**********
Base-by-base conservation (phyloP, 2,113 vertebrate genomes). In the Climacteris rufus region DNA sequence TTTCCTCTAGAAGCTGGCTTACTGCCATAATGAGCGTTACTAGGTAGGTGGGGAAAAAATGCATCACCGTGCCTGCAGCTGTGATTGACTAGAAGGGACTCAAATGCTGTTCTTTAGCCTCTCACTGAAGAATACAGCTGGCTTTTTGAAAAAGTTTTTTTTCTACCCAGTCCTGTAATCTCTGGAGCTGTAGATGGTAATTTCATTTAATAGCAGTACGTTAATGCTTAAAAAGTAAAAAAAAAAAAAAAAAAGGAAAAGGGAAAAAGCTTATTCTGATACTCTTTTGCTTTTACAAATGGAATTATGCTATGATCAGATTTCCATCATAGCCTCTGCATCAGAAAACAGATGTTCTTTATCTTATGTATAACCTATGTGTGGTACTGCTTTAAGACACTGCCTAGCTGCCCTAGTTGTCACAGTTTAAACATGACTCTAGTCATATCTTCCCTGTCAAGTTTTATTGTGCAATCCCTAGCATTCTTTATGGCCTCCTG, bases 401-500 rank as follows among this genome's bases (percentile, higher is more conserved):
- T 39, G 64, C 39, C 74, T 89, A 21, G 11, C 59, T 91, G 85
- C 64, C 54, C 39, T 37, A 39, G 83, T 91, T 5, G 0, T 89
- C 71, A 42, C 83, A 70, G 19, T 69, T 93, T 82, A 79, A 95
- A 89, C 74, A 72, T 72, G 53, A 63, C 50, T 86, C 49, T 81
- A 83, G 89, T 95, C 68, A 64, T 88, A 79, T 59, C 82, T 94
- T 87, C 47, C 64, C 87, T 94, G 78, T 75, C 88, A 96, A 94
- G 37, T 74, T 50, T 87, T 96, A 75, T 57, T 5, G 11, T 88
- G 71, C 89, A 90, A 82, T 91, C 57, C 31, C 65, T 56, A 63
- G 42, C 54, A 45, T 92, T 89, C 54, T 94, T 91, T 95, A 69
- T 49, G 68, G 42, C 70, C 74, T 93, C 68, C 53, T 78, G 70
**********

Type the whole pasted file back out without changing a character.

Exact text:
Base-by-base conservation (phyloP, 2,113 vertebrate genomes). In the Climacteris rufus region DNA sequence TTTCCTCTAGAAGCTGGCTTACTGCCATAATGAGCGTTACTAGGTAGGTGGGGAAAAAATGCATCACCGTGCCTGCAGCTGTGATTGACTAGAAGGGACTCAAATGCTGTTCTTTAGCCTCTCACTGAAGAATACAGCTGGCTTTTTGAAAAAGTTTTTTTTCTACCCAGTCCTGTAATCTCTGGAGCTGTAGATGGTAATTTCATTTAATAGCAGTACGTTAATGCTTAAAAAGTAAAAAAAAAAAAAAAAAAGGAAAAGGGAAAAAGCTTATTCTGATACTCTTTTGCTTTTACAAATGGAATTATGCTATGATCAGATTTCCATCATAGCCTCTGCATCAGAAAACAGATGTTCTTTATCTTATGTATAACCTATGTGTGGTACTGCTTTAAGACACTGCCTAGCTGCCCTAGTTGTCACAGTTTAAACATGACTCTAGTCATATCTTCCCTGTCAAGTTTTATTGTGCAATCCCTAGCATTCTTTATGGCCTCCTG, bases 401-500 rank as follows among this genome's bases (percentile, higher is more conserved):
- T 39, G 64, C 39, C 74, T 89, A 21, G 11, C 59, T 91, G 85
- C 64, C 54, C 39, T 37, A 39, G 83, T 91, T 5, G 0, T 89
- C 71, A 42, C 83, A 70, G 19, T 69, T 93, T 82, A 79, A 95
- A 89, C 74, A 72, T 72, G 53, A 63, C 50, T 86, C 49, T 81
- A 83, G 89, T 95, C 68, A 64, T 88, A 79, T 59, C 82, T 94
- T 87, C 47, C 64, C 87, T 94, G 78, T 75, C 88, A 96, A 94
- G 37, T 74, T 50, T 87, T 96, A 75, T 57, T 5, G 11, T 88
- G 71, C 89, A 90, A 82, T 91, C 57, C 31, C 65, T 56, A 63
- G 42, C 54, A 45, T 92, T 89, C 54, T 94, T 91, T 95, A 69
- T 49, G 68, G 42, C 70, C 74, T 93, C 68, C 53, T 78, G 70